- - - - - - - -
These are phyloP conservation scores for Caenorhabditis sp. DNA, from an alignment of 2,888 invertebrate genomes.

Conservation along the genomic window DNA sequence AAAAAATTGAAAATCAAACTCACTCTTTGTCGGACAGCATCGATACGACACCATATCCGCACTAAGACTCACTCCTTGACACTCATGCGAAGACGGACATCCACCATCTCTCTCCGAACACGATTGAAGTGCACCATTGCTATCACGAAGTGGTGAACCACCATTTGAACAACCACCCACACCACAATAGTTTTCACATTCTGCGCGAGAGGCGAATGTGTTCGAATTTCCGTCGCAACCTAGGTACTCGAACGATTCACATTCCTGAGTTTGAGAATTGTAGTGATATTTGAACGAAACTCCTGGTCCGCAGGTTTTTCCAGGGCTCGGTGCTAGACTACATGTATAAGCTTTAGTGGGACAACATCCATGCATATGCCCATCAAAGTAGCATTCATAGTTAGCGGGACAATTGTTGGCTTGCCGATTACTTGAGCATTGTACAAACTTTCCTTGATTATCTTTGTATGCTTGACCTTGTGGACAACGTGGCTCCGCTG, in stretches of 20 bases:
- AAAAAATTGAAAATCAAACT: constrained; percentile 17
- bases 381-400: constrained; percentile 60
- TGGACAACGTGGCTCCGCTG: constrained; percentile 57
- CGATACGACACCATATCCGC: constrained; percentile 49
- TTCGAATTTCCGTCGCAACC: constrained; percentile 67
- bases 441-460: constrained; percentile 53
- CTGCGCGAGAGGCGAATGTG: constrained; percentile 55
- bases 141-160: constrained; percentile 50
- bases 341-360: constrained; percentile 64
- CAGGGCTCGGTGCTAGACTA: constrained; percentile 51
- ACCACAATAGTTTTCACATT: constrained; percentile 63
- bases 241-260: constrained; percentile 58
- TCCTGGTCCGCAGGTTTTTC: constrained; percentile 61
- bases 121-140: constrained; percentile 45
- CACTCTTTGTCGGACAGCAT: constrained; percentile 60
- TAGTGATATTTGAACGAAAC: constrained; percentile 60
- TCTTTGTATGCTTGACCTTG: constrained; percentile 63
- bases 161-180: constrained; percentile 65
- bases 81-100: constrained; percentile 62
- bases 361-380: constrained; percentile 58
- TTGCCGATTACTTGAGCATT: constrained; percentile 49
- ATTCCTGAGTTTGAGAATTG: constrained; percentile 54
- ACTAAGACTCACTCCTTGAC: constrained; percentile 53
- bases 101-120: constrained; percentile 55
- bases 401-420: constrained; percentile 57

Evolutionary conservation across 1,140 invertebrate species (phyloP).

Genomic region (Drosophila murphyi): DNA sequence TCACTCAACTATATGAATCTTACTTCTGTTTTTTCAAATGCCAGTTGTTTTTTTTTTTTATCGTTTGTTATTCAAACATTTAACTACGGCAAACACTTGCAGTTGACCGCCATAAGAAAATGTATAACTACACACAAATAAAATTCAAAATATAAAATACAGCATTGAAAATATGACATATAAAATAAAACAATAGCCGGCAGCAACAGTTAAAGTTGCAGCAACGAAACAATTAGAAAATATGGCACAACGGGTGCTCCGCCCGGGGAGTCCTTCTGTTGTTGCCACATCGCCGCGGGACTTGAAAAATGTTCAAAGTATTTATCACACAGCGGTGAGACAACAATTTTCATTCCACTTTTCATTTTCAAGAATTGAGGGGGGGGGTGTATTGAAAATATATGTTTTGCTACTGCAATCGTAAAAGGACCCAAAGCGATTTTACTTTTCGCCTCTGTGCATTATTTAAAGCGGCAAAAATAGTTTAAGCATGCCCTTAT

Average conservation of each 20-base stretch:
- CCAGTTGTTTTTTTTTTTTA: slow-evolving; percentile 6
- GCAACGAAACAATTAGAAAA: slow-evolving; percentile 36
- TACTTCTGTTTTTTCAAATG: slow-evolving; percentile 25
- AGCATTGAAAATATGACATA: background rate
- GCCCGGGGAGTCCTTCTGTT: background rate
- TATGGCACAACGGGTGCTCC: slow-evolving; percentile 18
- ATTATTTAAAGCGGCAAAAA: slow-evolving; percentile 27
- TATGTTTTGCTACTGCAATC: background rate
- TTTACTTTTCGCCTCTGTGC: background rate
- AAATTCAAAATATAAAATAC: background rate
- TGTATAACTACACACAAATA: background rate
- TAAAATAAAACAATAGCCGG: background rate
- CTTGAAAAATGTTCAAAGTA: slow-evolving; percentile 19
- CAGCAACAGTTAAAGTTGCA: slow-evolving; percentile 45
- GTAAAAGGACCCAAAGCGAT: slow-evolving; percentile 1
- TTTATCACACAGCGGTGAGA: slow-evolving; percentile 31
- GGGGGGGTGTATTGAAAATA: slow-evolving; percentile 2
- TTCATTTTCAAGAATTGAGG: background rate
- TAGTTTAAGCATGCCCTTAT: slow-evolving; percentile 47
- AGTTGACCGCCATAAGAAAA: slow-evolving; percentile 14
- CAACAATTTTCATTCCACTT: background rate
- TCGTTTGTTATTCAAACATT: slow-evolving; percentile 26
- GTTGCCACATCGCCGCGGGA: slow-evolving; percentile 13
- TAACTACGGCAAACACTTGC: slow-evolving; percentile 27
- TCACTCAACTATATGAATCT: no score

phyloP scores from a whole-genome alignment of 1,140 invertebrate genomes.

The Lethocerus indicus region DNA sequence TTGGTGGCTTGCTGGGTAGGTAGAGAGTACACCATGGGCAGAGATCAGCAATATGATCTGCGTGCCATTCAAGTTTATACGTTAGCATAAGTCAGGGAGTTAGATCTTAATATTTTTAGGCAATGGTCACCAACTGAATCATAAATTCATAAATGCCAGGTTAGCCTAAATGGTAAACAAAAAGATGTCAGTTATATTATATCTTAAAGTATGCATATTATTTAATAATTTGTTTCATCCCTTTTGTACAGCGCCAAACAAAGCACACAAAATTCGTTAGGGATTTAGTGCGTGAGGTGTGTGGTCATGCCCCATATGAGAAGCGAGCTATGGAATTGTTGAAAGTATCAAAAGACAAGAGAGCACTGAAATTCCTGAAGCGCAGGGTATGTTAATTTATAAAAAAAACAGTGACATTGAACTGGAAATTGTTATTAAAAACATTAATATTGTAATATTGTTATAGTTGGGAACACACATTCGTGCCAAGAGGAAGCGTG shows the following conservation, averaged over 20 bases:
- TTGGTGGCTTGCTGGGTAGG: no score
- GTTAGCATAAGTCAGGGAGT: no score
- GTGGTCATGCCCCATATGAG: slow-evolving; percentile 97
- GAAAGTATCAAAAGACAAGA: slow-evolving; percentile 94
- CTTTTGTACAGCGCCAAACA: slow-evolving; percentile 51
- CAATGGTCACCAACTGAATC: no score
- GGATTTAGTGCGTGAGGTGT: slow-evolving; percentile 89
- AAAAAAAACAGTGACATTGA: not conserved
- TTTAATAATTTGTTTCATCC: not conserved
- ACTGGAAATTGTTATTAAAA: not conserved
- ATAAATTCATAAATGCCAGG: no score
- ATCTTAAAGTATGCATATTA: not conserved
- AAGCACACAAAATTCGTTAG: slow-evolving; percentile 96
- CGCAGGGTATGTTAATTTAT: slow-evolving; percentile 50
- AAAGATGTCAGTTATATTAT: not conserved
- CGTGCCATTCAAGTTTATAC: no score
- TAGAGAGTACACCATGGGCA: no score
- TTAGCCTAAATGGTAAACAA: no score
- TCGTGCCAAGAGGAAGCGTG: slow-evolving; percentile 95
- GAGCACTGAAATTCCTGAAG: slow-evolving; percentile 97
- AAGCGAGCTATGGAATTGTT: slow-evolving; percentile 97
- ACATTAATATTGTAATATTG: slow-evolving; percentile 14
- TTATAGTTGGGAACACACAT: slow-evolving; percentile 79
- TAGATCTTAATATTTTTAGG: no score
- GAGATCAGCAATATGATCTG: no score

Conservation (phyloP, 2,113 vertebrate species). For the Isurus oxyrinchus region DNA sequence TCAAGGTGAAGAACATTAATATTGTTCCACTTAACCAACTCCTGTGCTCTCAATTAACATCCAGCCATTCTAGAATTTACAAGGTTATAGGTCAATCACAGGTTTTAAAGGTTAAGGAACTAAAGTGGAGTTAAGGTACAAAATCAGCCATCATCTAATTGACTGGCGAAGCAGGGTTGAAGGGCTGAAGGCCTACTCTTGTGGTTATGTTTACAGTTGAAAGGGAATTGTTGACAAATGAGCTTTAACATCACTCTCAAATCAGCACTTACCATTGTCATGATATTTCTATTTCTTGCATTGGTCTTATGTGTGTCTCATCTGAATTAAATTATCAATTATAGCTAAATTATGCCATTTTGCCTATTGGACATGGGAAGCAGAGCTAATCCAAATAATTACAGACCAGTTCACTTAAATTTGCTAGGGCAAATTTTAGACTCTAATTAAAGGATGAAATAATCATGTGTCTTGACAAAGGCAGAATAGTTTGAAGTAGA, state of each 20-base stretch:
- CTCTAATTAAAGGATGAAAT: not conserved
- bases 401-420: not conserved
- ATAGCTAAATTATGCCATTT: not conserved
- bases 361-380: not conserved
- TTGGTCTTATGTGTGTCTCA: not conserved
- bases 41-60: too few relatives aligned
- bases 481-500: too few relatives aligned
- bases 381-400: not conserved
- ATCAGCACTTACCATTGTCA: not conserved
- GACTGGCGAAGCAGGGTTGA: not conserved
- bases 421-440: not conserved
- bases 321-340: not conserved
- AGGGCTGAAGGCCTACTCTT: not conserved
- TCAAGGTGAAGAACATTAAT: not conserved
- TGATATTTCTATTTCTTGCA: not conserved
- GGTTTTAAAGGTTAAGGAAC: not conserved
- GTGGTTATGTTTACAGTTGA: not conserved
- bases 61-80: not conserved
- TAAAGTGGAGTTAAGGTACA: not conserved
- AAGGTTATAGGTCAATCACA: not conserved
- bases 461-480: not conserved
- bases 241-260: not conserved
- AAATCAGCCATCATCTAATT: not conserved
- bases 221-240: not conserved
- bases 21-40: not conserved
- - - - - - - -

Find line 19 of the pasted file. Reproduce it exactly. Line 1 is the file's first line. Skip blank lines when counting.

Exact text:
- TCTTTGTATGCTTGACCTTG: constrained; percentile 63